The testimony of other physicians was adduced by the defendant who testified concerning the effects of certain drugs, prostigmine, ergotrate and pituitrin. In general, the testimony of these physicians was to the effect that such drugs would not cause an abortion.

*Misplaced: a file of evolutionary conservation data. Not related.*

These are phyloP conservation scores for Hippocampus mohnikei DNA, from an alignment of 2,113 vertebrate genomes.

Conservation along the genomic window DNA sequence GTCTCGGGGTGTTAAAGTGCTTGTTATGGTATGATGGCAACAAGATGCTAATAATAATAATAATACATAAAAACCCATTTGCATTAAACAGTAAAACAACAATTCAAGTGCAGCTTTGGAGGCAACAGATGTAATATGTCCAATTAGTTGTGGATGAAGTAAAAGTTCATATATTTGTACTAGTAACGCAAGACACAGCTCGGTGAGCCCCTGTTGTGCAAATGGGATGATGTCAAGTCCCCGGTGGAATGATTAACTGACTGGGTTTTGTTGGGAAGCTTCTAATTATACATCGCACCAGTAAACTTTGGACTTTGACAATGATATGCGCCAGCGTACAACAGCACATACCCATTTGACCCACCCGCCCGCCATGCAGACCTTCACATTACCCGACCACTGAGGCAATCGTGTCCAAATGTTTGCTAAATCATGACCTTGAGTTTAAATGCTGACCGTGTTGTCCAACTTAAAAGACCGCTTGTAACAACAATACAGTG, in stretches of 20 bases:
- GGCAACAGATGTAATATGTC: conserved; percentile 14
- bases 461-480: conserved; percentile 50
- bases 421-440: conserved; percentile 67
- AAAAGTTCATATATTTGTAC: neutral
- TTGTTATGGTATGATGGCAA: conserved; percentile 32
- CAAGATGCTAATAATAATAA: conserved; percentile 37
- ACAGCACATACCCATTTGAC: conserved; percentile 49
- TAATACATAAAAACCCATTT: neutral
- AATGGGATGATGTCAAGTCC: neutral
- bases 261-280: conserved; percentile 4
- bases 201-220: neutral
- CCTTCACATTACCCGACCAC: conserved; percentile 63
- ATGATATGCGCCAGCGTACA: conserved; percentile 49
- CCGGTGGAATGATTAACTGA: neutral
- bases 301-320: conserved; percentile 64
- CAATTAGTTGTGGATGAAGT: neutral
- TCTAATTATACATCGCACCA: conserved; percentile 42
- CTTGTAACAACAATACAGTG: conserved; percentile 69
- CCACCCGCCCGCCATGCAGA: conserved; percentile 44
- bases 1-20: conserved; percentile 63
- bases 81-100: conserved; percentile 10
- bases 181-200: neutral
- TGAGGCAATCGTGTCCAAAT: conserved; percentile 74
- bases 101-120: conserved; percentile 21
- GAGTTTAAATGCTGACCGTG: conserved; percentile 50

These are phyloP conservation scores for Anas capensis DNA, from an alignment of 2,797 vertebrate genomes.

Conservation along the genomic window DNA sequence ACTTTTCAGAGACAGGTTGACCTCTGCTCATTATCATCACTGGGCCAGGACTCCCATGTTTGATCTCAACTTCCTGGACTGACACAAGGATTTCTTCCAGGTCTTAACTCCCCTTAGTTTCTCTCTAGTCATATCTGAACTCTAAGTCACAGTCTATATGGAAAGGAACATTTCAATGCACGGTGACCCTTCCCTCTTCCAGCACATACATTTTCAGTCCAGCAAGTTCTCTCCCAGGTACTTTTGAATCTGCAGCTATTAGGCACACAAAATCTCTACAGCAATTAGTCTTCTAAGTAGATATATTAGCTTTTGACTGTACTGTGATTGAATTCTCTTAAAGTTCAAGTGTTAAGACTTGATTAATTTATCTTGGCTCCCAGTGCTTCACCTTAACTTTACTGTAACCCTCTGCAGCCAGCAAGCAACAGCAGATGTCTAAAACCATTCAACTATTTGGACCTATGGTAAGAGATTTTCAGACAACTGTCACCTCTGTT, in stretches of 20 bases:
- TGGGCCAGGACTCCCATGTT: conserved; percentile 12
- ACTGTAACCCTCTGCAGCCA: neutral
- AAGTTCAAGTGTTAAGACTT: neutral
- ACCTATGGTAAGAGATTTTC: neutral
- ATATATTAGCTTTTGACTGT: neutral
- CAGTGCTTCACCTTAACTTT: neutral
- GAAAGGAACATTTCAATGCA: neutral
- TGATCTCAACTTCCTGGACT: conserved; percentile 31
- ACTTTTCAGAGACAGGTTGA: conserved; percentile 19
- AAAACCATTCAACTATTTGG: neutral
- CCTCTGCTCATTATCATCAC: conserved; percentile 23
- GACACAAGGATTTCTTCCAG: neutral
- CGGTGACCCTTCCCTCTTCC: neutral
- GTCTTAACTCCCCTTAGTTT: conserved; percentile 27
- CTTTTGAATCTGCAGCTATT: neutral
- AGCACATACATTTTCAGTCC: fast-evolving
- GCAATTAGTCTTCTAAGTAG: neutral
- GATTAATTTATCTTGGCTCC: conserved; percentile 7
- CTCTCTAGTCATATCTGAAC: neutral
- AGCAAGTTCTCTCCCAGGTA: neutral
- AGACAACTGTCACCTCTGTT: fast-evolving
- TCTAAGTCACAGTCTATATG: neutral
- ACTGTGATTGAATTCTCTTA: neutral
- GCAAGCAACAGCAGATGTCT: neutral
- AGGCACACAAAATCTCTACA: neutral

Many errors are assigned by the defendant as a basis of reversal, many of which are without merit. The errors assigned and argued in the briefs are: The trial court erred in refusing to require the state to file a bill of particulars; in overruling a demurrer to an indictment and a motion to quash same; in refusing to direct a verdict for the defendant after the taking of the testimony was ended; in refusing to set aside the verdict; in refusing to give defendant's instructions numbered 9 and 10 as offered and in giving such instructions numbered 9 and 10 as amended; in overruling a motion for a mistrial because of remarks of the assistant prosecuting attorney; in admitting improper evidence offered by the state and in refusing proper evidence offered by the defendant.